Ohio State’s online MSW students also have a dedicated academic advisor who offers online advising hours, including in the evenings. Experts in the field of higher ed student success say individualized attention can make a dramatic difference in retention and graduation rates. Here in central Ohio, Franklin University recently reported during a lunch-and-learn event that adding individualized coaching in the form of one-on-one meetings, texting and email increased the school’s first-year retention rate from 37% to 50%.
Offering increased student support makes a difference at Ohio State, too, Stepney said. Only 23 of 676 MSW students (both online and in-person) withdrew or took a leave of absence during the 2018-19 academic year. And six of them have already reactivated back into the MSW program.
“I think the most helpful form of support (the college) gives me is how quick my advisors respond to me when I have questions,” said Paige Gillam, an online MSW student who expects to graduate in May 2021. “The Ohio State University is a large family, and the social work program is kind of like your immediate family. The program provides so much support, and I’ve met so many helpful people.”
To help create that feeling of family Gillam describes, each student entering the program is offered membership in a private Facebook group exclusive to their academic year cohort. “We want to create a sense of community for all of our students,” Stigger said. “It’s nice to have a centralized location online – a place where they can have discussions.”
The college is experimenting with various approaches to increase engagement with and among online students. Each week, they receive an email with tips for physical, social and mental health. Once a semester, Gregoire hosts Tea with the Dean; online students are mailed bags of tea and are encouraged to log on at a particular time and chat with Gregoire about whatever is on their minds. Similarly, the college offered $10 gift cards for pizza to those who attended a virtual “pizza party” this spring.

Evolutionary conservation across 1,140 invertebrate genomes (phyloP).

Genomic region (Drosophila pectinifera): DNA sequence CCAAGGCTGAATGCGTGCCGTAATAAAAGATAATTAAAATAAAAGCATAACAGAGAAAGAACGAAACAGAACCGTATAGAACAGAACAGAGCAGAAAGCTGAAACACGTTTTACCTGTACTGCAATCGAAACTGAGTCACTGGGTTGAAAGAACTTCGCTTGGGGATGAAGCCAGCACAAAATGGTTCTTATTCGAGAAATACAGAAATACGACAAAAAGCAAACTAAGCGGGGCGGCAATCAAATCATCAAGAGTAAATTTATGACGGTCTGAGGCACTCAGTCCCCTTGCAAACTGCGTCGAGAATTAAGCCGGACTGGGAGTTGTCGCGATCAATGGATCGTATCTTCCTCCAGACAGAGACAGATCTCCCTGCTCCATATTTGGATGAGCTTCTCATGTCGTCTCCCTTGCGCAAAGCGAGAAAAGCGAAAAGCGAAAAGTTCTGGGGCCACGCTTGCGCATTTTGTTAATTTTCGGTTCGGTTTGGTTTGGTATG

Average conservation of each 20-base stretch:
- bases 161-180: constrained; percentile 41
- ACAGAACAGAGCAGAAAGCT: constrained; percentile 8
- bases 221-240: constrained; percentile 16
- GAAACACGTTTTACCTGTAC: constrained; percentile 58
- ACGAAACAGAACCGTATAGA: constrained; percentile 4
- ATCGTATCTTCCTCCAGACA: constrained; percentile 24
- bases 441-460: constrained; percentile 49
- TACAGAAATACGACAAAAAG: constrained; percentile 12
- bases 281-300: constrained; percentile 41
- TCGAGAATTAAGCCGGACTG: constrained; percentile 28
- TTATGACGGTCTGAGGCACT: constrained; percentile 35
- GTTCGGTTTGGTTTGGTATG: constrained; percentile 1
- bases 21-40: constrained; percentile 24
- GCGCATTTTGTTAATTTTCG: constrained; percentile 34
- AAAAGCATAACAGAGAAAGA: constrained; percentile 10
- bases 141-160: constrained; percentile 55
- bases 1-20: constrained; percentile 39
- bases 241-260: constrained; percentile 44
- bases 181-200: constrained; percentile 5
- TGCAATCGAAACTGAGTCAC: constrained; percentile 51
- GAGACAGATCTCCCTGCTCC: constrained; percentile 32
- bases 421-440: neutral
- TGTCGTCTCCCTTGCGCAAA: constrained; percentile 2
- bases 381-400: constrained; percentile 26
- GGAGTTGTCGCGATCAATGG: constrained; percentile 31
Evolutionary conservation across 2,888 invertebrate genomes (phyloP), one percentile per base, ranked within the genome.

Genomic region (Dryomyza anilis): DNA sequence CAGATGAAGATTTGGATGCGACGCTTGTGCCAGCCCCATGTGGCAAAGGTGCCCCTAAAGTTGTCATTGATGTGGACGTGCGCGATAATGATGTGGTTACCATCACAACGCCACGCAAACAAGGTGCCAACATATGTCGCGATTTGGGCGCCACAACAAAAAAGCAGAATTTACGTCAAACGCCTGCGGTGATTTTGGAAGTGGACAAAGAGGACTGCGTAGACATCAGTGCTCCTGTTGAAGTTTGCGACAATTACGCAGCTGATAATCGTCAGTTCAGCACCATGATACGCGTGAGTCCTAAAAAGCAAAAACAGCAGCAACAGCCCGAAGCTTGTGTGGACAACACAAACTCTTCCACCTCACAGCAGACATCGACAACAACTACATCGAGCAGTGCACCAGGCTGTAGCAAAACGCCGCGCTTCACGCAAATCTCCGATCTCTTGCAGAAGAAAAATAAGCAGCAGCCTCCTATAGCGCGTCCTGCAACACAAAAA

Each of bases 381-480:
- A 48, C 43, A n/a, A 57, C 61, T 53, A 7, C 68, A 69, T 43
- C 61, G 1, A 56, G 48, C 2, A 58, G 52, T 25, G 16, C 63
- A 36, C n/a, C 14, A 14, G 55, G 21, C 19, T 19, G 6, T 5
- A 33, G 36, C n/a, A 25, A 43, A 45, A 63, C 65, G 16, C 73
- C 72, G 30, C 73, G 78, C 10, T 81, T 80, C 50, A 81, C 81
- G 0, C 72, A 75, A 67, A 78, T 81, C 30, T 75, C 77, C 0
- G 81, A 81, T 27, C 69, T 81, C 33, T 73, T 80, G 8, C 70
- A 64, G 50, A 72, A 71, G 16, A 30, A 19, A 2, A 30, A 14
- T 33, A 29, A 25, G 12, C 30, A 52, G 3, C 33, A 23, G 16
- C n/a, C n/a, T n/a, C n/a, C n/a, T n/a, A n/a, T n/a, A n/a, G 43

Ohio State’s online MSW students have a dedicated academic advisor who offers online advising hours, including in the evenings.
“I think that these efforts are (in line with) how we’ve tried to connect with students on campus, so we’re trying to extend that to the online environment,” Stepney said, admitting that participation has fluctuated widely. “I think there’s more to learn in terms of what is effective, but I feel like these efforts are viewed by our students as sincere attempts to help make the world a little bit smaller for those who want to participate.”
From Gregoire’s perspective, teaching students to cultivate a sense of balance is as much a part of the college’s mission as class-based learning, especially in a profession as prone to “burnout” as social work. The U.S. Bureau of Labor Statistics projects 16% growth in the number of social work positions available by 2026 – but what good would it do to graduate trained professionals if they’re unwilling or unable to stay in the field?
“We’ve long thought that the experience we provide transcends what’s happening in the classroom. We’re interested in educating the whole student. We’re preparing students to do really hard work, really stressful work,” Gregoire said. “The whole experience has to include personal wellness and a sense of community.”